The Meteo Times Update RE: Snow Potential Sunday/Monday (20/21 Jan 2013)


We are now looking at both a battle of air masses and a battle of weather models over the Sunday-Monday time frame. In other words, it's a forecasting nightmare but here is our interpretation as of this evening (Wednesday, 16 Jan 2013).

Snowfall would likely be elevation-based across the south with sleet closer to sea level, potential for 15-30 cm snow on higher slopes of Wicklow and Dublin, and 5-10 cm other parts of the south. Large parts of the north would miss the main effects of this system but could see streamers of mixed wintry showers coming inland on strong NE winds by Monday.

The below air pressure chart from the ECMWF (European) forecasting model this evening showing a deep low pressure system tracking eastsoutheast along Ireland's south coast. As it tracks ESE it will draw colder air across Ireland from Britain. Such a system is often referred to as a 'Slider Low' (see second image below).
Image c/o
A 'Slider Low' is explained in this illustration from British-based forecaster Matt Hugo.
According to TMT Senior Forecaster Peter O'Donnell: "It is a 3-1 advantage for the colder solution among the four models that I consider most reliable (most reliable recently in this order, ECM, GEM, UK, GFS). Only the GFS fails to develop a strong low on a southeast heading track Sunday-Monday. A blend of the other three would bring snow potential to most of the southern half of the country Sunday night into Monday morning.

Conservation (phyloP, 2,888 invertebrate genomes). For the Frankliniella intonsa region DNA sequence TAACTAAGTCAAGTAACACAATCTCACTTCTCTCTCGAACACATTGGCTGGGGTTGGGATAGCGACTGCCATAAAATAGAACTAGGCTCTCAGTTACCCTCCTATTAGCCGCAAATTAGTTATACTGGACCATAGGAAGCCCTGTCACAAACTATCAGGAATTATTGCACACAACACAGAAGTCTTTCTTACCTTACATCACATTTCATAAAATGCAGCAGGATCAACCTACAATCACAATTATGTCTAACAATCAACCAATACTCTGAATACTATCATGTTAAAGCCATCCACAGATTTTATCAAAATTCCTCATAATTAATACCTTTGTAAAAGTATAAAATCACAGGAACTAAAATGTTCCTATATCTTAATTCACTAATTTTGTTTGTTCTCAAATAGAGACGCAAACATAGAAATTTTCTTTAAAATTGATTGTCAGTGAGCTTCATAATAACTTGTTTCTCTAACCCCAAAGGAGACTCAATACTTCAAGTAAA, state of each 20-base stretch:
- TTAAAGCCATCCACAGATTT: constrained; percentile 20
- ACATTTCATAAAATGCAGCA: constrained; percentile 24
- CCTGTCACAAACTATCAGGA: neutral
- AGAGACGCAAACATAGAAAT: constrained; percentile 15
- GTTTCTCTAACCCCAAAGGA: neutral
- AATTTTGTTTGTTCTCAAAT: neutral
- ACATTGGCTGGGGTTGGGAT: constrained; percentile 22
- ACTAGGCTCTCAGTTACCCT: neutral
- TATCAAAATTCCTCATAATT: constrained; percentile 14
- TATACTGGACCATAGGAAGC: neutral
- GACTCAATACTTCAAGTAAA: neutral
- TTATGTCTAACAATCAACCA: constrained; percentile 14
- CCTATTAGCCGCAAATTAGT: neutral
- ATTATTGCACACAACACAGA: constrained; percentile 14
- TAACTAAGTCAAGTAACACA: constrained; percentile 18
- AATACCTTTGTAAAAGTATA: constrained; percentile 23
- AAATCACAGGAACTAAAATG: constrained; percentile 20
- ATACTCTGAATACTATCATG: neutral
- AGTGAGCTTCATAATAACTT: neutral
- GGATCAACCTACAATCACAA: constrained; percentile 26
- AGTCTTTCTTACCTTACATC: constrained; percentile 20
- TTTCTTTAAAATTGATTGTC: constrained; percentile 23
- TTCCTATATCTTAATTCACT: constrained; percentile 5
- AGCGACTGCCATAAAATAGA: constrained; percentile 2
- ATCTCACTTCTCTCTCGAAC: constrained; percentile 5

"That might turn out to be elevation based but certainly the potential is there for 20-30 cm falls on slopes above 150m in the southeast where orographic uplift will help boost totals. About 5-10 cm potential elsewhere but with mixing issues for places like Cork and Waterford. Some parts of eastern Northern Ireland could be added in due to local streamers outside the storm precip shield but most of the guidance keeps Connacht and west Ulster dry. There again they could see a bit of snow during the period as winds back from ESE to NE.

"If the odd man out GFS (American forecasting model) is right, nothing much will happen and Ireland will stay in 3-5 C or milder with light rain and just a slight potential for snow on hills.

"Also most of the model consensus shows a deepening of cold by Wed-Thurs of next week with good potential for east coast snow streamers developing. The key to the solution I feel is the intensity of cold at present over Britain, this is setting up to enter the circulation whenever the pressure gradient backs around enough to pull the colder air across the Irish Sea. The Friday early morning frontal system fails to change the balance but then it dies out over western Britain and possibly this would begin to edge back west as a back door cold front that would slowly wrap around the approaching Atlantic low.

Nothing too clarified yet but potential is there for snow on Sunday-Monday, heaviest falls would be around 150-300m elevations on east slopes of Wicklow and Dublin Mtns so southern higher suburbs of Dublin could see perhaps 10-15 cm while it could be a sleety mix at sea level there. In a circulation like this projected low you would only need about -5 C at 850 mbs and 528 dm thickness to get snow," Peter concluded.